The first is to just copy down one of the premade characters included with the book, pick (or roll if you'd like) some 'personal data' as the game calls it, and start playing. Interestingly, these are not typical pre-generated characters in that they're useless. They're actually quite capable according to the reviews and comments I've read. And if they're the yardstick to measure by, the characters I've generated don't exactly measure up to them.
The second method is called Construction and seems to be written for people who have played a few sessions of Double Cross and have a better idea of how things work. It's flexible without being too detailed. You pick your breed, syndromes, work, cover, skills, powers, allocate a few points, and grab some gear. It doesn't take too long, about 30 minutes if you don't agonize over the choices.
The third method is likely written for people who've played the game for awhile; it is called Full Scratch. In essence, it is similar to Construction except you are given 130 experience points to customize your character after picking breed, syndromes, work, and cover. This method is for people who know what they want to build and have experience under their belt.
Speaking of experience points, Double Cross treats them differently than most RPGs. First of all, the Experience Points, while spent on player characters, are not removed when a player character dies or becomes unplayable; the Experience Points belong to the player. This is so a player who loses a character can just whip out another character sheet and start on their new character instead of having to wait around. Second of all, the GM earns Experience Points too, just so that if they want to hand off GM duties they can do so and play a character.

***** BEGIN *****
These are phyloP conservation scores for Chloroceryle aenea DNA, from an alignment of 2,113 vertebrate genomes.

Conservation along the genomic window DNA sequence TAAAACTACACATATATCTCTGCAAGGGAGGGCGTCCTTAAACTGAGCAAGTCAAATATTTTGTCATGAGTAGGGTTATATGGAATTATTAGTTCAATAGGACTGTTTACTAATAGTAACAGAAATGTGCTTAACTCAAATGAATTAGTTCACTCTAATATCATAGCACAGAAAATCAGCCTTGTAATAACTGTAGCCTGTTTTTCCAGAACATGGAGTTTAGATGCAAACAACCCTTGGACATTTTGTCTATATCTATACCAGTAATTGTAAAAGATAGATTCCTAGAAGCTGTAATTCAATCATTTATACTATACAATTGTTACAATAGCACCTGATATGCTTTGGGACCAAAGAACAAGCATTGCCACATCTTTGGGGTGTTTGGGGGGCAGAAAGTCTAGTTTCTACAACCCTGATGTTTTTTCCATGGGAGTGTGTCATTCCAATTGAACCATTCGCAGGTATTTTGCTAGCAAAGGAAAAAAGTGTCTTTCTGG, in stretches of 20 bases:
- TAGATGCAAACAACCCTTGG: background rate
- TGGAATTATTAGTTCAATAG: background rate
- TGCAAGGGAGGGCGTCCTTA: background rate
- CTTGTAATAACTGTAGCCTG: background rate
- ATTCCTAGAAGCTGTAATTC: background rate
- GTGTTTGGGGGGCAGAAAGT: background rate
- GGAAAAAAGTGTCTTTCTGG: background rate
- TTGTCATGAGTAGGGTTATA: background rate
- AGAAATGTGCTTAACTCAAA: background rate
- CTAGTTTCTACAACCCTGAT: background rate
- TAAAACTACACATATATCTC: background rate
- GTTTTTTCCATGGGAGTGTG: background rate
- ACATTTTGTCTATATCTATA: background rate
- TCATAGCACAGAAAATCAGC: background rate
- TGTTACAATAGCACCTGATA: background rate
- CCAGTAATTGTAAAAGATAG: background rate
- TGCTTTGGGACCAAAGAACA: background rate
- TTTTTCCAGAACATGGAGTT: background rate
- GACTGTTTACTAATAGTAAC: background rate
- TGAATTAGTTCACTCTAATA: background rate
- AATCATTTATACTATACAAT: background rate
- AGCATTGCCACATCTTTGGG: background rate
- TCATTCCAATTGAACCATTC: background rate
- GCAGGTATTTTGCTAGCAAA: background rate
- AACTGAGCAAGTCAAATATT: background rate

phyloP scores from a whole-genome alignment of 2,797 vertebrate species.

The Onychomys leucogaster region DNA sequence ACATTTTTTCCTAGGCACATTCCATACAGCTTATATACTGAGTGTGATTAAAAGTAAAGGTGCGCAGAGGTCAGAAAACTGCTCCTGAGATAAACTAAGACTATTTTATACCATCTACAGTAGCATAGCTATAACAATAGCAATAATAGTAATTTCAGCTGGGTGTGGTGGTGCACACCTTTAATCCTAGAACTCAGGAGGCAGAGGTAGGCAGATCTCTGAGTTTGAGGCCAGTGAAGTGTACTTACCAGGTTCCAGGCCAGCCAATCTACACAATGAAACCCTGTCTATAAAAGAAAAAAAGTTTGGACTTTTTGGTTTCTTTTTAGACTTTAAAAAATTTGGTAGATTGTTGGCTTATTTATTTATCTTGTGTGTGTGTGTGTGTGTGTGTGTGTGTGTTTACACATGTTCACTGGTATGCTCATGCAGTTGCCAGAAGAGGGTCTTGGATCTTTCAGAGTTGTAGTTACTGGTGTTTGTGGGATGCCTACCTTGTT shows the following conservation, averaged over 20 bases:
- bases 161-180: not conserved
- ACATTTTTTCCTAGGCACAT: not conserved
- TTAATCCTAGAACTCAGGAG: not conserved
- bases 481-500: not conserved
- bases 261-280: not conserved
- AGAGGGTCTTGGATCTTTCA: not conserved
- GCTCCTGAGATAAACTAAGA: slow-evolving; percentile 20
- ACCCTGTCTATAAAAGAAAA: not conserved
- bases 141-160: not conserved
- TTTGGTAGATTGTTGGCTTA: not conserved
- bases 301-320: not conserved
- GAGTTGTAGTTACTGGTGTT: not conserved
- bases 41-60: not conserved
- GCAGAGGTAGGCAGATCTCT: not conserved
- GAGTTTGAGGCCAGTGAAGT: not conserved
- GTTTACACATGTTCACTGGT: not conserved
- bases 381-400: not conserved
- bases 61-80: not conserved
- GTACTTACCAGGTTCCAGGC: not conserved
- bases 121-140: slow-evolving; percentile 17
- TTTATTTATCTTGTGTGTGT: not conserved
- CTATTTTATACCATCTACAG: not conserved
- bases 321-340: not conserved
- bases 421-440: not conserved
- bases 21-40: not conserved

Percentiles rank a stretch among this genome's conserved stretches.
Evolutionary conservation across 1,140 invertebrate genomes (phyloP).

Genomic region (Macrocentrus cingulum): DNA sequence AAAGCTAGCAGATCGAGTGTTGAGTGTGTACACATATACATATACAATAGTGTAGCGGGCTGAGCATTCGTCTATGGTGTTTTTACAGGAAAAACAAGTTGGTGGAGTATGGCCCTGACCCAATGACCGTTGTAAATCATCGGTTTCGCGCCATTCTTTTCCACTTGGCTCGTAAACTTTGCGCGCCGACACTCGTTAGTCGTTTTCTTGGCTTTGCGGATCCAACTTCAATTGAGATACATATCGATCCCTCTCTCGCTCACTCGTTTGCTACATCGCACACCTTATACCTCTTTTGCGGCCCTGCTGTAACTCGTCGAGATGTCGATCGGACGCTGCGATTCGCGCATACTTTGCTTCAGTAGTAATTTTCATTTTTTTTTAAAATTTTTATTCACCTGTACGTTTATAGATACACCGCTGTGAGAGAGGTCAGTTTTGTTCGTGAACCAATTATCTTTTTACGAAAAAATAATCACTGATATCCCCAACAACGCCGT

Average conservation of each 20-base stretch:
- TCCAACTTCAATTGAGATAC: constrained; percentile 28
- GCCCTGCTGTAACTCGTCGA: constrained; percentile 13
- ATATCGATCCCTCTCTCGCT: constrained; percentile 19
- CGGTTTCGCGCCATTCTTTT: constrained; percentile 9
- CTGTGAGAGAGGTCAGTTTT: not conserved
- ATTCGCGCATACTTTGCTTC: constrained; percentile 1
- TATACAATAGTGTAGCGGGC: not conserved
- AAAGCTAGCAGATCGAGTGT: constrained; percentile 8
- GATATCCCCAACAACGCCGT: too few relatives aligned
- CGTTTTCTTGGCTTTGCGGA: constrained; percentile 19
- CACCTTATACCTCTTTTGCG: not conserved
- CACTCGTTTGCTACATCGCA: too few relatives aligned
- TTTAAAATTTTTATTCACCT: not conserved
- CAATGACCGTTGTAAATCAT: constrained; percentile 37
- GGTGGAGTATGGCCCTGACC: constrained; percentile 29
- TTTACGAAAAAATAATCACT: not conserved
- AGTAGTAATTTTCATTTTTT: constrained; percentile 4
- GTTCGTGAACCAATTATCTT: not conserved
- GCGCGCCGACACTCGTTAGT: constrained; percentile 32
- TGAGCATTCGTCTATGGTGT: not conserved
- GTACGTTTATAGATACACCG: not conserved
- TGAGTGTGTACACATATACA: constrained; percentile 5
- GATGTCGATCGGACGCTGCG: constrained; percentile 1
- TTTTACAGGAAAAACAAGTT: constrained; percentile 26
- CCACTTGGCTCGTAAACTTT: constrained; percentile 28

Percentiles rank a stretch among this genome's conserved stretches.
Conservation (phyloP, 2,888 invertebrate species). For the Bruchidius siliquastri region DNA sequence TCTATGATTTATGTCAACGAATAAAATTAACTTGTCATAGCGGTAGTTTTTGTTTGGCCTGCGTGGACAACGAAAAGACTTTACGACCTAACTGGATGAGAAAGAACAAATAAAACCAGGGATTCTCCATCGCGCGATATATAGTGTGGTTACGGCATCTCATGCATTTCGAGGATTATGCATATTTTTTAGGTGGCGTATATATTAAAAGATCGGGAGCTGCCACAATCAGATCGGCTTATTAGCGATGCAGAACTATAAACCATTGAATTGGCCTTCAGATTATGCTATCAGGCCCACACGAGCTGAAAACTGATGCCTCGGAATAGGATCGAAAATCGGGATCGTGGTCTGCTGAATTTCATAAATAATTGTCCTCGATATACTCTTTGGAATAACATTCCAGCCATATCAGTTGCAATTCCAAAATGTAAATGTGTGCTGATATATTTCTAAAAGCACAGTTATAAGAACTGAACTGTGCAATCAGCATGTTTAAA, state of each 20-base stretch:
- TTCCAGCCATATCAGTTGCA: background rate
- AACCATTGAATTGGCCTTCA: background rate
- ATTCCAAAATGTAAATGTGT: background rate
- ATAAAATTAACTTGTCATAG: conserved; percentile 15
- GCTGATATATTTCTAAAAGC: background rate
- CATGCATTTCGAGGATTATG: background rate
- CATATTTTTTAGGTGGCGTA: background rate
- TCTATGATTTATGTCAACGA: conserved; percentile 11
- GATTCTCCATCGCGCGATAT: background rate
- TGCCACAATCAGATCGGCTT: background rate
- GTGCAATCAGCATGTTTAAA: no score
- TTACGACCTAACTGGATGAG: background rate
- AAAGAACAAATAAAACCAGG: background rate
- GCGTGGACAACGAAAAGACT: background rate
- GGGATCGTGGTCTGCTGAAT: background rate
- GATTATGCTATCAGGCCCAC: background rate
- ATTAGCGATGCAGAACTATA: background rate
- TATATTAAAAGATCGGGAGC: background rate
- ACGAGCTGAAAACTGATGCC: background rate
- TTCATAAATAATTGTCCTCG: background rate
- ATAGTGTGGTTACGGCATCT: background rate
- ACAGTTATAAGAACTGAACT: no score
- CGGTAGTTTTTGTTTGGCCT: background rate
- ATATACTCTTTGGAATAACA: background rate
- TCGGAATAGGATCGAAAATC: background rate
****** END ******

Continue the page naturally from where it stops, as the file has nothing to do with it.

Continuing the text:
Let's talk about Loises and Tituses, because they are extremely important to player characters. You see, the way to drive down a character's encroachment rate is by developing Loises (named after 'Lois Lane' from Superman). Loises are emotional ties, the things that allow an Overed to remain human. The emotions associated with a Lois is not always positive, the point is that a Lois is a tie to humanity. A character always has a maximum of three Lasting Loises; just three. And at the end of a session, a character reduces their Encroachment by 1d10 per Lois remaining at the end of the session, with a few options to reduce it further at the expense of gaining less XP. After all is said and done, if a character's Encroachment Rate is still over 100%, they become an NPC and a new character is required.
Tituses, on the other hand, derive their name from the play Titus Andronicus, which is pretty much a story about how much people are willing to sacrifice in the name of revenge and winning (Hint: In the play, they sacrifice everything). Tituses are what become of Loises when they are damaged beyond repair or the player decides to discard a Lois for a boost in power.
In both cases, Tituses and Loises also exist to give players the tools to craft stories around their characters' lives in addition to the mechanical benefits. It encourages the players to build connections to the in-universe world while playing precisely because of those mechanical benefits, which in turn builds an environment conducive to role-playing.